Some had wheels that turned, but these had to be pushed or pulled. A few of the early 19th-century drive toy rails were made of tinplate, like the large, durable, stylized locomotive toys from the U.S., that were painted gold and red and decorated with hearts and flowers. model trains games
Around 1875, technological advancements in materials and manufacturing enabled tin to be stamped, cut, wrapped, and lithographed faster than ever before.
Toy trains were altered when Märklin, a German firm that specialized in doll house accessories, sought to create an equal toy for boys where a continuous revenue stream could be ensured by selling add-on accessories for years after the initial purchase. In addition to boxed sets containing a train and track, Märklin offered extra track, rolling stock, and buildings sold separately, creating the predecessor to the modern model train layout featuring buildings and scenery in addition to a working train.
Electric trains adopted, with the first appearing in 1897, made by the U.S. firm Carlisle & Finch. As home use of power became more common from the early 20th century, electrical trains gained popularity and as time moved on, these electric trains grew in sophistication, gaining lighting, the ability to change management, to emit a whistling sound, to smoke, to remotely couple and uncouple cars and even load and unload freight. Toy trains from the first half of the 20th century were often made of lithographed tin; afterwards trains were frequently made mainly of plastic.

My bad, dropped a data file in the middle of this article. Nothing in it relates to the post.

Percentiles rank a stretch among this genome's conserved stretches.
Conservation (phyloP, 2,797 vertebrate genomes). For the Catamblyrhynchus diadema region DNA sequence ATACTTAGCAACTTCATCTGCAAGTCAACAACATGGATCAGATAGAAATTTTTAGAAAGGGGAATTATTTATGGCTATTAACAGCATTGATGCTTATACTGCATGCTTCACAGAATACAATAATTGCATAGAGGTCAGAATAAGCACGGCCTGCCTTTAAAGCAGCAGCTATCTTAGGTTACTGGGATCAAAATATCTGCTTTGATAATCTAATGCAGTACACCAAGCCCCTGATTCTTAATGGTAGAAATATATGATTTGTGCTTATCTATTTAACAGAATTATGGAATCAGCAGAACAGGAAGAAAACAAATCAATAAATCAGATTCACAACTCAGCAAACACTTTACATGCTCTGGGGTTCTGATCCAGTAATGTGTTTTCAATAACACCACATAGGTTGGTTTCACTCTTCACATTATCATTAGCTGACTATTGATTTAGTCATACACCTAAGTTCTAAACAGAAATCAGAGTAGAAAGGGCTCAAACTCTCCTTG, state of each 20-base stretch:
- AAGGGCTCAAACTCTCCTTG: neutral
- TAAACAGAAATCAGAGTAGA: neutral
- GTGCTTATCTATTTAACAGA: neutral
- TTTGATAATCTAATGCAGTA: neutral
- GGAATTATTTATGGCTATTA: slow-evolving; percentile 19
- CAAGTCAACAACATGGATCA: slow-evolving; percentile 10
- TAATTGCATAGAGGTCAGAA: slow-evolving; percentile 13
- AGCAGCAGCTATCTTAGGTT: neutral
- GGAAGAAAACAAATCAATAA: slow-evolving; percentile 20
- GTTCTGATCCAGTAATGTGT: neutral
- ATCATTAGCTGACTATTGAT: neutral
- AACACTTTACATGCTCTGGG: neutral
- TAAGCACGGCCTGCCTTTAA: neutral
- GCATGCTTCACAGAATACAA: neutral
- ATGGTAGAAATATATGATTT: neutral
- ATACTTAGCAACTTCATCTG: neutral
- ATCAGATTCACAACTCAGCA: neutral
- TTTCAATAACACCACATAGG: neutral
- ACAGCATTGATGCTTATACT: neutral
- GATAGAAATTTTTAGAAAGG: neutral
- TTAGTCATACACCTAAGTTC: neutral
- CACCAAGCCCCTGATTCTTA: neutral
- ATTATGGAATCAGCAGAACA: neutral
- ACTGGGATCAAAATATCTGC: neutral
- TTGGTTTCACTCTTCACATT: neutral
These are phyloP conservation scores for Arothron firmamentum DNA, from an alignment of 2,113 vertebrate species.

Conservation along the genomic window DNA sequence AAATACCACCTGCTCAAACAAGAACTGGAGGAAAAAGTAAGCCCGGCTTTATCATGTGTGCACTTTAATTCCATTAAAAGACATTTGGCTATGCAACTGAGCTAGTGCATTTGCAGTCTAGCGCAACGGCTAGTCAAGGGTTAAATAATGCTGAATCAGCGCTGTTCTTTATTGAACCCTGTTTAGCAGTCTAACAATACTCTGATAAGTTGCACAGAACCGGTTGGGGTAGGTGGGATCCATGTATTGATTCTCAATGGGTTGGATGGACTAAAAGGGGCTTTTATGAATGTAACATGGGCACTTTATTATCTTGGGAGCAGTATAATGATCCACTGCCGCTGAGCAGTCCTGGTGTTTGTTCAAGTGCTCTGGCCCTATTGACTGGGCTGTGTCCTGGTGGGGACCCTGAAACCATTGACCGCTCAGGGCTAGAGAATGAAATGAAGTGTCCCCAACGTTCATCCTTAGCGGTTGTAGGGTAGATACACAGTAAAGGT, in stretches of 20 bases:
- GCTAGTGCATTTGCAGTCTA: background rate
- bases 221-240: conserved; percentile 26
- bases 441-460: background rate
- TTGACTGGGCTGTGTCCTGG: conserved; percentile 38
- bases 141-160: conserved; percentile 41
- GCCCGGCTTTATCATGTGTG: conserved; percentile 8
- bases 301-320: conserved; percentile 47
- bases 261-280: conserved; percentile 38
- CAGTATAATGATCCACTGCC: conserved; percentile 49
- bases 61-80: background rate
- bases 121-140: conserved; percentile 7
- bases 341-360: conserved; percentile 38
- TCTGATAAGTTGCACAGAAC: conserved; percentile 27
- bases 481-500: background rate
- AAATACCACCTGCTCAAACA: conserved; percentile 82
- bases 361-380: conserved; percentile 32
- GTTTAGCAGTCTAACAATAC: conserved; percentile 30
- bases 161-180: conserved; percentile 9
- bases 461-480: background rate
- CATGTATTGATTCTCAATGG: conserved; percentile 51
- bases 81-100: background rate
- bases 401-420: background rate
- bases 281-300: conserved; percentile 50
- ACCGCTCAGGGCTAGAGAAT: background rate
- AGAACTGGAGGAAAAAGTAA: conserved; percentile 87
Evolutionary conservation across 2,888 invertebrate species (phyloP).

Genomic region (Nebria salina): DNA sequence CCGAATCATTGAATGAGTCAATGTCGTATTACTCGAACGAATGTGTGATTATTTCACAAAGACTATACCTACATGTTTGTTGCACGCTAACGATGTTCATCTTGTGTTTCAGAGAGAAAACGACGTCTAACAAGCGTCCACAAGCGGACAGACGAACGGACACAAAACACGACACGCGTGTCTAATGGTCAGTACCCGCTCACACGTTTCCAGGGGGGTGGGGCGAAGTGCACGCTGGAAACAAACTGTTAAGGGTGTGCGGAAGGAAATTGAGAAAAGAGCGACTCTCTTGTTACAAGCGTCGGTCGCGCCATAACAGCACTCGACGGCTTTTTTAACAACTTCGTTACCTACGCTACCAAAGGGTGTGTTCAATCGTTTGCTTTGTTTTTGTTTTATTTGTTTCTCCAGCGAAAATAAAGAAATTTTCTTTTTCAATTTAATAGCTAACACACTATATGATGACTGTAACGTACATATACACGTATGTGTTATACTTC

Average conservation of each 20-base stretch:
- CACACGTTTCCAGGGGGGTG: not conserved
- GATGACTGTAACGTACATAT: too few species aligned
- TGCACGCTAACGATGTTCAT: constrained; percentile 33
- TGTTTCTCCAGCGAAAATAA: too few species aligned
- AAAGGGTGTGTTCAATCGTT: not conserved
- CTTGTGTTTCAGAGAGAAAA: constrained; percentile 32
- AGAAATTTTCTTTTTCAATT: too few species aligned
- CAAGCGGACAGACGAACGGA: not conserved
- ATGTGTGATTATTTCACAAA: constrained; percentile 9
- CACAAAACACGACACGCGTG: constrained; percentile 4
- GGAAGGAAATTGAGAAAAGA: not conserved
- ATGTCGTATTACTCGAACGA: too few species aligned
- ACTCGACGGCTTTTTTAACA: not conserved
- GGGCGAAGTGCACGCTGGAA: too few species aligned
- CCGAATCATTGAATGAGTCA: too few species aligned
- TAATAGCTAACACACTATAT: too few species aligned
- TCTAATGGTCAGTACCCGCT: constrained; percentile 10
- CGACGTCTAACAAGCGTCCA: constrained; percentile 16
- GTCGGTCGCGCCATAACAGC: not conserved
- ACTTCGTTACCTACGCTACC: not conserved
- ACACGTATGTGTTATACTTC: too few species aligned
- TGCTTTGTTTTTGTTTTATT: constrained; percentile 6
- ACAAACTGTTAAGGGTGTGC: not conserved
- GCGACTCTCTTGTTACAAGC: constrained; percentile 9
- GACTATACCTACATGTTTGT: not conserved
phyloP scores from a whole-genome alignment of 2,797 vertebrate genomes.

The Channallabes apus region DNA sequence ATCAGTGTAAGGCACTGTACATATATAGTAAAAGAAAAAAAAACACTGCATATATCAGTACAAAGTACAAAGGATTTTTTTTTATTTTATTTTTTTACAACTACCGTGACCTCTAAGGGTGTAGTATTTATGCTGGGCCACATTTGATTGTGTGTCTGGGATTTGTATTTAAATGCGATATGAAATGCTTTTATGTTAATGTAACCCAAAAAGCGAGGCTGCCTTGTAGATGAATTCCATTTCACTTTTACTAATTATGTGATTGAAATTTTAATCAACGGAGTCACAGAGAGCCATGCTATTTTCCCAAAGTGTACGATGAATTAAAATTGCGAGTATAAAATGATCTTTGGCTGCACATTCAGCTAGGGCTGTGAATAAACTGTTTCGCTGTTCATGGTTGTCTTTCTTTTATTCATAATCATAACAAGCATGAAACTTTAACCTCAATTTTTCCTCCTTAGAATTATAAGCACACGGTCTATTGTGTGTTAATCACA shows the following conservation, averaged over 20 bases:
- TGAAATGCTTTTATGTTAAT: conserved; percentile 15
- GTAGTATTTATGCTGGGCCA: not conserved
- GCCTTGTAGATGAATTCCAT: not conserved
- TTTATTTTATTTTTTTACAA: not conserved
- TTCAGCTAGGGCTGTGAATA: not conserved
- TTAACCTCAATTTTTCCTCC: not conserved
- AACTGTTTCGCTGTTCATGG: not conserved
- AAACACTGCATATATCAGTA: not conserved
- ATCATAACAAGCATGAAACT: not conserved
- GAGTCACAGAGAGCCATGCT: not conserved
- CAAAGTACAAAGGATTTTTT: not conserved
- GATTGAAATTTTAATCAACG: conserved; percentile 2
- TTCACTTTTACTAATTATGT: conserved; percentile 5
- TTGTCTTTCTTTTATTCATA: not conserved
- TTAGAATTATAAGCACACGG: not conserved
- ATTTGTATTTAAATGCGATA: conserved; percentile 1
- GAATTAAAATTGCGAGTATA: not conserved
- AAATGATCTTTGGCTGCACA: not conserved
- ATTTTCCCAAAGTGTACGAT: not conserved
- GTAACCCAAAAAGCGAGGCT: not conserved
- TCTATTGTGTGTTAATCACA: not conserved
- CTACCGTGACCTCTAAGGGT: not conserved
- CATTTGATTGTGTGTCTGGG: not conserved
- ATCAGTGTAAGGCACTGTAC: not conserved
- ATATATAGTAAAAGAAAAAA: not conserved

Pull toys and wind-up trains were marketed by kids, while electric trains were marketed towards teenagers, particularly teenaged boys. Consumer interest in trains as toys waned in the late 1950s, but has undergone resurgence since the late 1990s due in large part to the popularity of Thomas the Tank Engine.
Today, S gauge and O gauge railroads are still considered toy trains by their own adherents and are often accessorized with semi-scale model buildings by Plasticville or K-Line (who owns the rights to the Plasticville-like buildings produced by Marx from the 1950s to the 1970s). However, as a result of their high cost, one is more inclined to find an HO scale or N scale train set at a toy shop than an O scale set.
Many modern electric toy trains contain sophisticated electronic equipment which emit digitized sound effects and permit the operator to securely and easily run several remote controller trains on one loop of course. In recent decades, many toy rail operators will operate a train with a TV camera in the front part of the engine and hooked up to a display, such as pc monitor. This will show an image, similar to that of a genuine (smaller size) railroad)
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